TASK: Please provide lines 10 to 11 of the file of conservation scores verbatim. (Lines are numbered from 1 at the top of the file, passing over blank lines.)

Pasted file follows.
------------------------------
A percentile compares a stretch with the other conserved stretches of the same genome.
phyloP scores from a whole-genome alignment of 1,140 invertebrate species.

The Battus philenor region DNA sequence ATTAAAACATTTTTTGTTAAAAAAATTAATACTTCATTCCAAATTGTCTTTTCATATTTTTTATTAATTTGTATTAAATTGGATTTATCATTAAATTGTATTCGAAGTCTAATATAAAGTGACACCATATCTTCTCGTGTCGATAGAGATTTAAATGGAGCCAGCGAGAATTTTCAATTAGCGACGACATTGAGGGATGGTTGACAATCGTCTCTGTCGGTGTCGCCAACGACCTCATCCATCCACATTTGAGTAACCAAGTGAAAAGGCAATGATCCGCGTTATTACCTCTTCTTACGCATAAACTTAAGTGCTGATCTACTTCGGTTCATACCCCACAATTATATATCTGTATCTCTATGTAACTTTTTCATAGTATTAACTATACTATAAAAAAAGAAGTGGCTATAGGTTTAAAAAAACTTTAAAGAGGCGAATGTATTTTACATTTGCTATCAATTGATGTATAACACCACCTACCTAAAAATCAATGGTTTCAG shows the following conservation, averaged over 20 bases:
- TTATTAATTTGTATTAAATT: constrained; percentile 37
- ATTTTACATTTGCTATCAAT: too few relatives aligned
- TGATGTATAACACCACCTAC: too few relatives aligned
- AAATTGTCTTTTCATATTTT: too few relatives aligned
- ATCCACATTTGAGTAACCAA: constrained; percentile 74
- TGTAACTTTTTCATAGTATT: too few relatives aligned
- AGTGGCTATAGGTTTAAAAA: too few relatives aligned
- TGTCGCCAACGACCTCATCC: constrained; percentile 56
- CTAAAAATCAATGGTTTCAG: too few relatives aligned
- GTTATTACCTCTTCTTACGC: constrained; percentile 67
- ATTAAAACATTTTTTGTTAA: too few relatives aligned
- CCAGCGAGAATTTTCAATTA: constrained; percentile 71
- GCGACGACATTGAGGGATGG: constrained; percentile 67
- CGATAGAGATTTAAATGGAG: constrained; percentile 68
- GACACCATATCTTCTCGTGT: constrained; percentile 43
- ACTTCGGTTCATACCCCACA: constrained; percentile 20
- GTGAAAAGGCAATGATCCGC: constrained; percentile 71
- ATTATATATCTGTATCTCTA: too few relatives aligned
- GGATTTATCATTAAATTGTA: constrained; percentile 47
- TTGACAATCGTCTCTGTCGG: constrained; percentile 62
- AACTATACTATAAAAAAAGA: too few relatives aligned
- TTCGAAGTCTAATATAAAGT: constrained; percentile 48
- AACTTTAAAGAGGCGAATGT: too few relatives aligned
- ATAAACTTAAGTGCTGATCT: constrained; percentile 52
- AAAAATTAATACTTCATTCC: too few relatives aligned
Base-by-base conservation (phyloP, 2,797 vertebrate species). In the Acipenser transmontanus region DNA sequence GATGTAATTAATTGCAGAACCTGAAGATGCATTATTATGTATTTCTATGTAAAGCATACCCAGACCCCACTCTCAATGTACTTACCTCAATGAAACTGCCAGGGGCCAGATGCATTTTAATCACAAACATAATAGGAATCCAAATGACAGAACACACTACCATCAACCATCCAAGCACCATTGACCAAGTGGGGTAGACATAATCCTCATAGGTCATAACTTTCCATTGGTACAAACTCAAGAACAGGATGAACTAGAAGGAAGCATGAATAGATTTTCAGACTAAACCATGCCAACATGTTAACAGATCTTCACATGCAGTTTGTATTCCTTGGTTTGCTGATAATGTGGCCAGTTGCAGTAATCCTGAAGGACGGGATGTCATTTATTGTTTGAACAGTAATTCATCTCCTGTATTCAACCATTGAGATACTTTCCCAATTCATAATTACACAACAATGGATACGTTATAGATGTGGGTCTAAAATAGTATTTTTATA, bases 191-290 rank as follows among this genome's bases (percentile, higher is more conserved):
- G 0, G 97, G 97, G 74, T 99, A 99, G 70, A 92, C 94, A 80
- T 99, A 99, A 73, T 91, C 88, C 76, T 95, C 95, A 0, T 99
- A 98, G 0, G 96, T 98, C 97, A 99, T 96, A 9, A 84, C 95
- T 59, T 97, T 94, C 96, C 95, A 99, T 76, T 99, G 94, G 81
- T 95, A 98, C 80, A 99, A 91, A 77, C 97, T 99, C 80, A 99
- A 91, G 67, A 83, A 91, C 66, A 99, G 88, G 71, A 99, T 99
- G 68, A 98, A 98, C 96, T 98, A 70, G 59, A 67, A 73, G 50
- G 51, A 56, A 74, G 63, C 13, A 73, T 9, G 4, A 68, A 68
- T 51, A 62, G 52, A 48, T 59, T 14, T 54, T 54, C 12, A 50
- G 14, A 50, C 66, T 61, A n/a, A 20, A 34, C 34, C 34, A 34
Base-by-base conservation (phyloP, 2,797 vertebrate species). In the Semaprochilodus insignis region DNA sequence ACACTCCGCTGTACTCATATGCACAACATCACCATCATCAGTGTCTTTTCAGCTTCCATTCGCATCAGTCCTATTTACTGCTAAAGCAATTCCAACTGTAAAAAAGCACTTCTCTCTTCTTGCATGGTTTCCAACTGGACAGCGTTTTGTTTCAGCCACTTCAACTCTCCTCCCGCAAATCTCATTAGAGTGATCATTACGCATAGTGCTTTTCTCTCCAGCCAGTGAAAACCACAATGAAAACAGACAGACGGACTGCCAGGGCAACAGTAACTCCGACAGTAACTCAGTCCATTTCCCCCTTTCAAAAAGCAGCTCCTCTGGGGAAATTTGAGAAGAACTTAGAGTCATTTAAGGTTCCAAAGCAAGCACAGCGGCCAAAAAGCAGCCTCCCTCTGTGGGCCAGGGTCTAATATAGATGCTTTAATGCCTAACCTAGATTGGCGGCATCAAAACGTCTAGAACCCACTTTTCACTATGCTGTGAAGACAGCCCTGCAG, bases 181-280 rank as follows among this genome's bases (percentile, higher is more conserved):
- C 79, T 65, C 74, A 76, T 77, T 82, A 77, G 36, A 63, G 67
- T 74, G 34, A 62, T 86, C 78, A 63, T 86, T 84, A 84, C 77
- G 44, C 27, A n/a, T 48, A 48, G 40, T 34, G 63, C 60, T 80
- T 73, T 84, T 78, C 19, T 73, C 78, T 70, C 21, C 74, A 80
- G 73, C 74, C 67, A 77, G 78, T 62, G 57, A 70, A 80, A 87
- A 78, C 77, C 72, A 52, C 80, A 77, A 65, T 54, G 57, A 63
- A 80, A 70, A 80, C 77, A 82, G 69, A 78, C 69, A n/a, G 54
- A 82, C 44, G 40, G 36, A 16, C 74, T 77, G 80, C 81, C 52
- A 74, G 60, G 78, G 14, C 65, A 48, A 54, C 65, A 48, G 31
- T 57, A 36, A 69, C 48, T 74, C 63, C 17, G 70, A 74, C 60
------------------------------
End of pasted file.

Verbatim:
- AGTGGCTATAGGTTTAAAAA: too few relatives aligned
- TGTCGCCAACGACCTCATCC: constrained; percentile 56